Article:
Tuesday, 19 November 2013


One of the Carlson family's favourite stock stories involved our first-ever 'vacation', in 1962, when we went on a trek through Washington DC; Williamsburg, Virginia; Bristol, Tennessee and up the Shenandoah Valley to Amish country and Gettysburg. We learned a lot on that trip; at the Washington Monument my brother got sick, and when we went to the facilities, at a national monument in the nation's capital, they were segregated. We were in the 'whites only' restroom and I asked my father if that was right, that we should use separate facilities, and he said 'no, that's wrong, but that's what people here do'. A man at another sink turned and shot him the glare, which bounced off my dad as if the guy didn't exist.

What happened at Gettysburg my mother never forgot and always told me and anyone else who would listen. This was during the Civil War centennial, of course, but Gettysburg was nowhere near as developed as it today—development that has taken place in the context of great resistance from both locals and historians. I was, at age 11, already keen on the Civil War, and as we stood on Cemetery Ridge I started to explain what we would have been seeing on the day, and how the troops moved, and by the time I finished we had attracted a small crowd of people, who then proceeded to follow us to the next few points of interest, which I happily explained as if I were a guide.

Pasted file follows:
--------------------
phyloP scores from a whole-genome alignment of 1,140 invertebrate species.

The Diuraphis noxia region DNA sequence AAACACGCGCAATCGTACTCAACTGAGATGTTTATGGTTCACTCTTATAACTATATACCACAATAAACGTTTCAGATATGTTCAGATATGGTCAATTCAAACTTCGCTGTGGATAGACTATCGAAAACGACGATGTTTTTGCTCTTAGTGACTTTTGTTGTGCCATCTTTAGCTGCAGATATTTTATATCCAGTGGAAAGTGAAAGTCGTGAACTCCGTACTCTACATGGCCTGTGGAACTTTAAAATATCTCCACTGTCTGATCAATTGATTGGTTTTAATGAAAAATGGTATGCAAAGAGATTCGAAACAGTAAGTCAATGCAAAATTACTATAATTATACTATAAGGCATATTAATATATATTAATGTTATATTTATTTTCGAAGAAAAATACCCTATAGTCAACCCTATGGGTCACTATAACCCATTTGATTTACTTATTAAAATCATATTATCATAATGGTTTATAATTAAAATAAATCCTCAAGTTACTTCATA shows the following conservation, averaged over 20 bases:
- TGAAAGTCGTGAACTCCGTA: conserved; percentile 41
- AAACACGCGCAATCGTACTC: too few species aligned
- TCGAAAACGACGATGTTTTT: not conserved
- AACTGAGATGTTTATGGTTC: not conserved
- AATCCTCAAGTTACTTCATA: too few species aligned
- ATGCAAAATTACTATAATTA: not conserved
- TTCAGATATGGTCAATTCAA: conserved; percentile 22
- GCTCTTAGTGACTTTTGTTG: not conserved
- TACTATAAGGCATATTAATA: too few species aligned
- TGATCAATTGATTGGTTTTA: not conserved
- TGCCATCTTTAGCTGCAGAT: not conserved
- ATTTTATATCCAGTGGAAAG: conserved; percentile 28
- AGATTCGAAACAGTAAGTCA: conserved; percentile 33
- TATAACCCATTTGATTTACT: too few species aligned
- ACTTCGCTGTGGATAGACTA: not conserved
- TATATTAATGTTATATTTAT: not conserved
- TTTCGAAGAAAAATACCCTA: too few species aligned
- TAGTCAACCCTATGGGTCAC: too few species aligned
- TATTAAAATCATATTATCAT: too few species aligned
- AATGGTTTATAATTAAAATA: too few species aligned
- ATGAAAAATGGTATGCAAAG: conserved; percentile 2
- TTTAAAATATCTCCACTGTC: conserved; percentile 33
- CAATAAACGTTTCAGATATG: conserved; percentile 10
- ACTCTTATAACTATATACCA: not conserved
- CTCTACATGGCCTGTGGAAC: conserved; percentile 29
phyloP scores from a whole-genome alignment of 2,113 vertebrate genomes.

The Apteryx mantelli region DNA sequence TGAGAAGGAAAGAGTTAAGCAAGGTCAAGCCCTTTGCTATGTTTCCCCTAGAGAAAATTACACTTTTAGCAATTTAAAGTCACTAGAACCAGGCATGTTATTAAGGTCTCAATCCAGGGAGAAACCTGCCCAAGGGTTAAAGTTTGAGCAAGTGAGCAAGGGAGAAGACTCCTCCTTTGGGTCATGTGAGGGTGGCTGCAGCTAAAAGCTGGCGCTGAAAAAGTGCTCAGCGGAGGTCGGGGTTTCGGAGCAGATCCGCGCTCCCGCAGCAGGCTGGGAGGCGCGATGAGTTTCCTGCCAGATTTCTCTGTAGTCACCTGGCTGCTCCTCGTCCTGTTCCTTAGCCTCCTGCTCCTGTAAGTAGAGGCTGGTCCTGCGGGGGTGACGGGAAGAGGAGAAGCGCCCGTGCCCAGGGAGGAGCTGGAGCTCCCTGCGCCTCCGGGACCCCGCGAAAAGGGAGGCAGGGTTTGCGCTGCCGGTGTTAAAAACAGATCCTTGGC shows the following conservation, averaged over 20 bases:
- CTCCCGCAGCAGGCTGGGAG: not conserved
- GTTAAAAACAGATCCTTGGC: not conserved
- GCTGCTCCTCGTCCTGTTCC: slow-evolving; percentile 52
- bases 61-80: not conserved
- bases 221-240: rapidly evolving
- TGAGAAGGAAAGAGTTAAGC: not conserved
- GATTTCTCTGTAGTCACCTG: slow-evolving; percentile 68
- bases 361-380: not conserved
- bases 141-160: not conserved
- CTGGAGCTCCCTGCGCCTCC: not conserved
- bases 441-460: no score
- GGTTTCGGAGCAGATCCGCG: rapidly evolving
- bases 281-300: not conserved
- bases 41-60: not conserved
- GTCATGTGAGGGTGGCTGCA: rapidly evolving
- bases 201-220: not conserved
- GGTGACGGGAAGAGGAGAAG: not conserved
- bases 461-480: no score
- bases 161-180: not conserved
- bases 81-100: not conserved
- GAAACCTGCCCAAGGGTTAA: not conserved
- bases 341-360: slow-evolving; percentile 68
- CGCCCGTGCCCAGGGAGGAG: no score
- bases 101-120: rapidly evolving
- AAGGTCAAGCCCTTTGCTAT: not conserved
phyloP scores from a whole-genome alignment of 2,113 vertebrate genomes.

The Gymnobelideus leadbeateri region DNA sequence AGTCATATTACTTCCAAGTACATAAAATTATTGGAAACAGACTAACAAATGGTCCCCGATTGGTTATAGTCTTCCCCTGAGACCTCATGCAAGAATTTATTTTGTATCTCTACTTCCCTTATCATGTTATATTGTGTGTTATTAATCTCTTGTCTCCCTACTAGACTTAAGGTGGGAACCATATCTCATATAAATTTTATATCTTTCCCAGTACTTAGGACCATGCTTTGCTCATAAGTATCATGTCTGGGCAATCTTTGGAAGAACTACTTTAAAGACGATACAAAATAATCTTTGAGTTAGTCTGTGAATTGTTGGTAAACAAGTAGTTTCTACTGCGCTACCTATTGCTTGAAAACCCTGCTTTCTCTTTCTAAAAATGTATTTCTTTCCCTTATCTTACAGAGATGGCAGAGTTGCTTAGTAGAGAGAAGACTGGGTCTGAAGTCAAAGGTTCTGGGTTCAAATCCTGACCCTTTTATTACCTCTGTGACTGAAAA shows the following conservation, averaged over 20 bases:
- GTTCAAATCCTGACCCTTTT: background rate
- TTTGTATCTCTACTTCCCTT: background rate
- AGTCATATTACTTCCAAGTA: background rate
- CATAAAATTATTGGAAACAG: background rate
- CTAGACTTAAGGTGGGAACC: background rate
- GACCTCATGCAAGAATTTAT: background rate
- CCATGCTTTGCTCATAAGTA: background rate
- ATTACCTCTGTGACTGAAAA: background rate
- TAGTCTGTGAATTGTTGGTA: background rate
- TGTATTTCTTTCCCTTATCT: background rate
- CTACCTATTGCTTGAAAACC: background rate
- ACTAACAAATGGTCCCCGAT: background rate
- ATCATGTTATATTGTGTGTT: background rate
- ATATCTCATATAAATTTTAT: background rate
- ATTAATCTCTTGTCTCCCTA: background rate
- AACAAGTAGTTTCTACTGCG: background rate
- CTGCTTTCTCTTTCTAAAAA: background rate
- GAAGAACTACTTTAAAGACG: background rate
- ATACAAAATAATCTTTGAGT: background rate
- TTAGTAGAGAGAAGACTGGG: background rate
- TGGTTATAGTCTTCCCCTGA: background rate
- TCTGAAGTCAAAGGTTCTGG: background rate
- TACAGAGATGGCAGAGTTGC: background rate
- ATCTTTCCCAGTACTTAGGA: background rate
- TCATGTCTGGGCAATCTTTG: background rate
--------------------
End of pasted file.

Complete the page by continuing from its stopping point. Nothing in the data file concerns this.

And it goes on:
I mention this because it is the sesquicentennial anniversary today of Lincoln's Gettysburg Address, originally delivered at the dedication of the cemetery at the battlefield. In honour of the event, I stopped to read Pickett's Charge, George R. Stewart's 'microhistory of the final attack at Gettysburg', originally published in 1959, on the cusp of the centennial. Stewart is a fine writer much overlooked today, best-remembered for Names On The Land, his study of American place names, but also the author of Ordeal By Hunger, about the Donner Party.